Regional Foraging Experts Share Secrets to Utilizing Fruits of the Forest

For many Seattle chefs, foragers play a key role in delivering fresh, seasonal fare. Yet some chefs, and many consumers, fail to understand the difference between culinary foragers and commercial purchasing agents. Often shrouded in mystery, most foragers prefer communing with nature to burnishing their brand.

Here, Foodable TV reveals regional foraging experts’ secrets to utilizing fruits of the forest.

Langdon Cook | Author & Foraging Expert

Author and foraging expert Langdon Cook wandered into foraging recreationally. A lover of the woods, Cook started hunting fresh foods ‘off grid’ as a practical way to augment his pre-packaged trail food while hiking and camping.

“In general, spring time is for wild greens, summer for wild berries, fall for mushrooms, and winter for shellfish,” Cook advises.

Eventually, the wild foods, and foragers themselves, captured Cook’s imagination, leading him to write "The Mushroom Hunters" and "Fat of the Land," as well as teach foraging classes and guest speak on the topic.

Cook has since detected a change in the foraging ‘model.’ Back in the early days of foraging, local ‘backdoor foragers’ showed up once or twice a week to sell whatever was fruiting in the woods. Restaurants would buy these goods and incorporate them into menu specials. The model lacked consistency, relying upon the schedule, and whims, of the source.

Today, restaurants require a more reliable supply chain. To that end, networks of foragers and buyers now range up and down the Pacific Coast from Vancouver Island to California, and as far east at Michigan, Maine, and West Virginia.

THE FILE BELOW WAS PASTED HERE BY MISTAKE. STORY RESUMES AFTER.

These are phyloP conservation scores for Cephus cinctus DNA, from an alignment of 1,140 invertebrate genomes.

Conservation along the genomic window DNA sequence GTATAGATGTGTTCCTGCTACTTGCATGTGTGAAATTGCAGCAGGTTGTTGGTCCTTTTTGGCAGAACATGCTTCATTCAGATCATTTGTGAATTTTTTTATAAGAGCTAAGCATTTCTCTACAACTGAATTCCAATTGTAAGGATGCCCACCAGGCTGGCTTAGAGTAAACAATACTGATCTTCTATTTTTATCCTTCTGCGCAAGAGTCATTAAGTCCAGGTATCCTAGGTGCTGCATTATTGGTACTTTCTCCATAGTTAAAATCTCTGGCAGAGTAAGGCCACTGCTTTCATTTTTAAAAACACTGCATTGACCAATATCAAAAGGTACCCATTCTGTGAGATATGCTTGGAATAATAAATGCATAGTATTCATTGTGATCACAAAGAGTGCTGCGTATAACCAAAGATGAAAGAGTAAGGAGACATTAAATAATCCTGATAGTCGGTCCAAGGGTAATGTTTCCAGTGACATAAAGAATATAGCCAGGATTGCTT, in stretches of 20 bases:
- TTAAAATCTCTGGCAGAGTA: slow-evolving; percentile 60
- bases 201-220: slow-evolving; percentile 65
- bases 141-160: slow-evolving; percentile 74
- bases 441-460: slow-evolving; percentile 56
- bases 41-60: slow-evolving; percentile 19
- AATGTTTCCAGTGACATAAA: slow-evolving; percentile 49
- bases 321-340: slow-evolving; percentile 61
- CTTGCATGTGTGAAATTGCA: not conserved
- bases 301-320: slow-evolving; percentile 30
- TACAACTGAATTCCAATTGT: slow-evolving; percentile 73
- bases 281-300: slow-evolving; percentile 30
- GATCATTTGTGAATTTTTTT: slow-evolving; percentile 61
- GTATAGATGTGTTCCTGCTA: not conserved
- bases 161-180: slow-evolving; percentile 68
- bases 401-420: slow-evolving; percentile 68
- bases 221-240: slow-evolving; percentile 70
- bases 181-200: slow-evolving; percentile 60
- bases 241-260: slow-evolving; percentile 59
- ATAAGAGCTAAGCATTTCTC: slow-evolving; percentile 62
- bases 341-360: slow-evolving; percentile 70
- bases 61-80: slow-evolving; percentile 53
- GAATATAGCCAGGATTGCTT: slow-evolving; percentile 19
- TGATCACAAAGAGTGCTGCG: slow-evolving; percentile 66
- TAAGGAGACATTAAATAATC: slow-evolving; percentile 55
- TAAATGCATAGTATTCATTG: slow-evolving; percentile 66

Many field buyers work for larger companies, purchasing from foragers directly, then trucking these fragile foods with fleeting shelf lives to warehouses for sorting, boxing, and shipping via air, often the same day, to clients all over the country.

Cook notes, “As the interest in forest-foraged edibles grows, so does the impact upon the environment. I try to instill in my students the practice of good ethics when harvesting: leaving no trace, treading lightly, and following the ecologists’ 'rule of thirds'—take one third, leave one third for wildlife, and leave one third for the organism.”

National, state and regional land managers assist in prevention of over-harvesting through regulations, permit fees, and imposing seasonal quotas, similar to those for fishing and hunting. Cook foresees possible future increases in foraging regulations, but hopes that they won’t deter people from getting out to explore.

“Foraging is a great way to develop future stewards of the land and water.”

Cook encourages. “It teaches people to slow down and recognize the nuances of the woods, to understand the inter-connectedness of the natural world, and the web of life.”

Jeremy Faber | Foraged and Found Edibles

Jeremy Faber looms large in Langdon Cook’s "The Mushroom Hunter" as an irascible, Anthony Bourdain-like driven, jaded New Yorker-turned-Northwest culinary forager. In truth, Faber lives a life best described as relentless. While an astute businessman, Faber finds solace in the woods.